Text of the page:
JOURNAL ARTICLE

Quality of drug prescribing in elderly people in nursing homes and special care units for dementia: a cross-sectional computerized pharmacy register analysis

Jonny Olsson, Asa Bergman, Anders Carlsten, Thimothy Oké, Cecilia Bernsten, Ingrid K Schmidt, Johan Fastbom
Clinical Drug Investigation 2010, 30 (5): 289-300
20384385

BACKGROUND: Drug prescribing to the elderly is extensive and often inappropriate. Furthermore, the number of drugs used is the most important risk factor for adverse drug reactions. Despite this, drug prescribing in the elderly in Sweden is high and increasing. In 2003 the Swedish National Board of Health and Welfare launched a set of indicators to evaluate the quality of drug therapy in the elderly. Use of this tool in combination with the Swedish computerized national register covering all persons receiving multi-dose drug dispensing (drugs dispensed in one dose unit bag for each dose occasion) would enable detection of inappropriate drug prescribing and could help reduce the risk of drug-related problems among the elderly.

OBJECTIVES: To assess the extent and quality of drug prescribing in younger and older elderly residents receiving multi-dose drug dispensing in ordinary nursing homes (NHs) and special care units for dementia (NHDs), and to evaluate the relationship between the quality of prescribing and the number of prescribers per resident, in a Swedish county.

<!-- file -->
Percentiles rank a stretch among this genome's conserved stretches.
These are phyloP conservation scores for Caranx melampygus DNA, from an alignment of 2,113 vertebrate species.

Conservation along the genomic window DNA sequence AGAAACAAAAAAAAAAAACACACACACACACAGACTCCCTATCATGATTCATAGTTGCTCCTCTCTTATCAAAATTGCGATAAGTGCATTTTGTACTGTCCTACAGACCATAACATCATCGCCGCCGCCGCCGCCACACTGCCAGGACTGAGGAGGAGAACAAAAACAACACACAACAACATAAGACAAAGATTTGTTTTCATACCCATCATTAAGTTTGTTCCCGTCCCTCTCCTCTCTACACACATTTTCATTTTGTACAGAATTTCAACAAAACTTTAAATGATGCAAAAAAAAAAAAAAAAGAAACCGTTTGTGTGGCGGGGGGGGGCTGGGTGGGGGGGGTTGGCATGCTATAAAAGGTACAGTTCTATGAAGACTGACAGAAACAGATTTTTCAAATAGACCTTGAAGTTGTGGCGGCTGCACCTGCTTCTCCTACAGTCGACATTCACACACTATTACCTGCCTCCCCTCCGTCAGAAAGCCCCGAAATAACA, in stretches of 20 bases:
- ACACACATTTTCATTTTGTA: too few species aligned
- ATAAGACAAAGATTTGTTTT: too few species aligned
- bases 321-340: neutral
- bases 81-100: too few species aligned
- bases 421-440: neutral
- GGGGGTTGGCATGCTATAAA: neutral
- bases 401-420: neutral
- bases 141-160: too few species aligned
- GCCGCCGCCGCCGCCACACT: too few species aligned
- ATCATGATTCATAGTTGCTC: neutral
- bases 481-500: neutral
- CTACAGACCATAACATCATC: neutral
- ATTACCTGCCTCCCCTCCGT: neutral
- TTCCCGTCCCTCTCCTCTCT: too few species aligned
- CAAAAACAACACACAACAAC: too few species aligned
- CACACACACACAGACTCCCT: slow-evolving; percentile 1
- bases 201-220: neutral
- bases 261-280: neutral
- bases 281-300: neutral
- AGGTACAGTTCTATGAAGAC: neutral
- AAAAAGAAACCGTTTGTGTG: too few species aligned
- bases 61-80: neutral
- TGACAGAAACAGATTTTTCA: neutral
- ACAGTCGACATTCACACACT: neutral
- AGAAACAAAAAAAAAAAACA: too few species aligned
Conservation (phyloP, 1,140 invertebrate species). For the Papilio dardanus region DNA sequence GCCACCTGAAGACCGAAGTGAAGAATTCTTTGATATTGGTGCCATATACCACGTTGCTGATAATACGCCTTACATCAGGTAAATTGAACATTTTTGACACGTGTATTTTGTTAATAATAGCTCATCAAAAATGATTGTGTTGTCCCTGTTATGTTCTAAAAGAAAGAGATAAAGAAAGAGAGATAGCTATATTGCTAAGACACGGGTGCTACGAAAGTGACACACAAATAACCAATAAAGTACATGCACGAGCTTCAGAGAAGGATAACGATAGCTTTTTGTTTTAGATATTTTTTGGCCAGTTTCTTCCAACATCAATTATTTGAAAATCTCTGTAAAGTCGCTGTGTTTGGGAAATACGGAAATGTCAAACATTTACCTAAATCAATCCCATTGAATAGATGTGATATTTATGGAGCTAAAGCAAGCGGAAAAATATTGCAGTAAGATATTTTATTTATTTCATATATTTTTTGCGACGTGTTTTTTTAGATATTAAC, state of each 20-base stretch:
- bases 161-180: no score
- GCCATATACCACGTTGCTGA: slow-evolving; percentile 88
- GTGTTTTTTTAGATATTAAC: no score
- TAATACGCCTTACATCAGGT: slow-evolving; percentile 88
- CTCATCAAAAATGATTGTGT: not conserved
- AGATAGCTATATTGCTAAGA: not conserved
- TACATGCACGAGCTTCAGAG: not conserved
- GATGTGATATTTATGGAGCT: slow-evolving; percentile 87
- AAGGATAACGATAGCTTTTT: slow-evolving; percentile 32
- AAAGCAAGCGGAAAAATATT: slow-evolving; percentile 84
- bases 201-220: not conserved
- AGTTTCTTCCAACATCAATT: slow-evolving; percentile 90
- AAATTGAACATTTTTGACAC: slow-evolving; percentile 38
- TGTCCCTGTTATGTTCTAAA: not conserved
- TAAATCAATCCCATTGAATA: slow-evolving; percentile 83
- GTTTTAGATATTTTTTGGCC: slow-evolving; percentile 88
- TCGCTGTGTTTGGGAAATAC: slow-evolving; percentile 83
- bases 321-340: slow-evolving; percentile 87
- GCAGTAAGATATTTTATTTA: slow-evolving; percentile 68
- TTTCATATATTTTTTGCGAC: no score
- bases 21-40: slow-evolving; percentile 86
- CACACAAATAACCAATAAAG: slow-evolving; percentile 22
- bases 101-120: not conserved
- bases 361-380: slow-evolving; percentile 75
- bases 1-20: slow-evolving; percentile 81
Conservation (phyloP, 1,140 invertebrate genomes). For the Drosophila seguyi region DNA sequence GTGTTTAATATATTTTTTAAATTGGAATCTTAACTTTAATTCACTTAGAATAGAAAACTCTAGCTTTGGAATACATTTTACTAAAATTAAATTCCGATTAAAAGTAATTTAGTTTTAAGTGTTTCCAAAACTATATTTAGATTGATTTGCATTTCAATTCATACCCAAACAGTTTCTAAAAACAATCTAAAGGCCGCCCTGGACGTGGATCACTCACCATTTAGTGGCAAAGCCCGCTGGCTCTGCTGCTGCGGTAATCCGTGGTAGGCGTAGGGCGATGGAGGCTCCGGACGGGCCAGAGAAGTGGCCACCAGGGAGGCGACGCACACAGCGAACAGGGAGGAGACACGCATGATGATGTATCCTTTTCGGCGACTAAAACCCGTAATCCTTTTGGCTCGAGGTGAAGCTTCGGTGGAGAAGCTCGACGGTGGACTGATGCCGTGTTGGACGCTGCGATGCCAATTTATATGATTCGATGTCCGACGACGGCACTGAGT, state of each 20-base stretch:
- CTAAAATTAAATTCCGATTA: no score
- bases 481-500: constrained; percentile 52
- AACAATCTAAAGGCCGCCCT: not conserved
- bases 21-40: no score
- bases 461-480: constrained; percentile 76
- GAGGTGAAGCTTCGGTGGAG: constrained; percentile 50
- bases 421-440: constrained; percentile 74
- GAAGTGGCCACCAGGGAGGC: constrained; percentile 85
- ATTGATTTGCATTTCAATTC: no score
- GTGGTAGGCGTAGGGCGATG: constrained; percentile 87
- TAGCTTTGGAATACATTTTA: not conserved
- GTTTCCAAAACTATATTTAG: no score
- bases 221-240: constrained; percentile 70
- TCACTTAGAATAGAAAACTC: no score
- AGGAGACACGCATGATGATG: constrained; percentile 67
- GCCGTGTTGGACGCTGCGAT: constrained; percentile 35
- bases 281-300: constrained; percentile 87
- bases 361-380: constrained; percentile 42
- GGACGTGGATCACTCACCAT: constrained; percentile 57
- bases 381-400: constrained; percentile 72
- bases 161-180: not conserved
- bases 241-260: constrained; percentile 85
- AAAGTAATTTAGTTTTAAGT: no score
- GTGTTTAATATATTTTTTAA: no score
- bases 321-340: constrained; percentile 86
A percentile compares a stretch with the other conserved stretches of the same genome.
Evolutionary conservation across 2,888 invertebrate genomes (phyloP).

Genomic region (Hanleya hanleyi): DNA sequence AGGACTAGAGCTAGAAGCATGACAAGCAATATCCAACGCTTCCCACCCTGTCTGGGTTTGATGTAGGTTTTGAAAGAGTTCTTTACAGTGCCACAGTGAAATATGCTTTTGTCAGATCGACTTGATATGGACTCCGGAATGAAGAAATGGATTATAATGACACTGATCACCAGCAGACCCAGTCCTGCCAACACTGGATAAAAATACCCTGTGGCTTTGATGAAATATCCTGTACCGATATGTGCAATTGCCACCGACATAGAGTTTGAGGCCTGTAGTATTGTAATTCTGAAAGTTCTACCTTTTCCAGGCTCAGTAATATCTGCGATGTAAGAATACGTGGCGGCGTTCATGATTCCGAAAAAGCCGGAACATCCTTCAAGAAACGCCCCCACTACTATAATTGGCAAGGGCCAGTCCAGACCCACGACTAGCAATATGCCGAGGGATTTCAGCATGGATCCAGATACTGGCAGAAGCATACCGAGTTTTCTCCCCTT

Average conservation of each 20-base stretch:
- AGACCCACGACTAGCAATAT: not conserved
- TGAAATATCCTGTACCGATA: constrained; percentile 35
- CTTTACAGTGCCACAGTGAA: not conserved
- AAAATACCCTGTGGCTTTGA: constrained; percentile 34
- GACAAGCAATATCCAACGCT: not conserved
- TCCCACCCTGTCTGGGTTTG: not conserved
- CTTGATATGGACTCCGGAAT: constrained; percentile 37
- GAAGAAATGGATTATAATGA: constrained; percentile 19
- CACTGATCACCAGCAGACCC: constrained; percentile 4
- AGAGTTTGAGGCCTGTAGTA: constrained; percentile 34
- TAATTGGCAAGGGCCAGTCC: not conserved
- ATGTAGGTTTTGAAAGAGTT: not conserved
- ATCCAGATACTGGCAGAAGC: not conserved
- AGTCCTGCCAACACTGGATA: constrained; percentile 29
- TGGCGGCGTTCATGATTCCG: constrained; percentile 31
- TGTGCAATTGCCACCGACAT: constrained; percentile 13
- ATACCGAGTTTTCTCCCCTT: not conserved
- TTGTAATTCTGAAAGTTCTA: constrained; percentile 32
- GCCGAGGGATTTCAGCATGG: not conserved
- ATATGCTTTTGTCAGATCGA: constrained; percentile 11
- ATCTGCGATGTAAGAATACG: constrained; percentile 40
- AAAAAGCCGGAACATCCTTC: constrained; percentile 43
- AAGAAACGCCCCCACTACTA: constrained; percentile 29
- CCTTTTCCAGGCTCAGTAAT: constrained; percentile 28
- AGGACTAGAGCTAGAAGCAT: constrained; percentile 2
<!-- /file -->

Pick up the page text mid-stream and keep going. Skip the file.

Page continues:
METHODS: The computerized national pharmacy drug register provided the database and a cross-sectional design was used. Selected drug-specific quality indicators proposed by the Swedish National Board of Health and Welfare in 2003 were used to assess the quality of drug prescribing.

RESULTS: This study included 3705 residents. Their mean age was 85 years and 72% were women. The mean number of prescribed drugs was 10.3 per resident. The proportion of residents with prescriptions for psychotropic drugs was 80% in NHs and 85% in NHDs. The prevalence of each drug-specific quality indicator was as follows: long-acting benzodiazepines 16.4% (NHs) versus 11.7% (NHDs), anticholinergic drugs 20.7% versus 18.5%, drug duplication 14.6% versus 13.6%, three or more psychotropic drugs 25.6% versus 35.3%, class C interactions (drug combinations that may require dose adjustment) 41.9% versus 38.7% and class D interactions (drug combinations that should be avoided) 8.1% versus 5.6%. Younger elderly residents (age 65-79 years) had a lower quality of drug prescribing. An increasing number of prescribers per resident was associated with a lower quality of drug therapy.

CONCLUSIONS: We found a lower quality of drug prescribing, e.g. anticholinergic drugs prescribed to approximately 20% of residents of NHs and NHDs, and a higher rate of psychotropic drug use (>/=80%) compared with previous studies in NHs. Our results also demonstrated a negative correlation between quality of prescribing and number of prescribers per resident.

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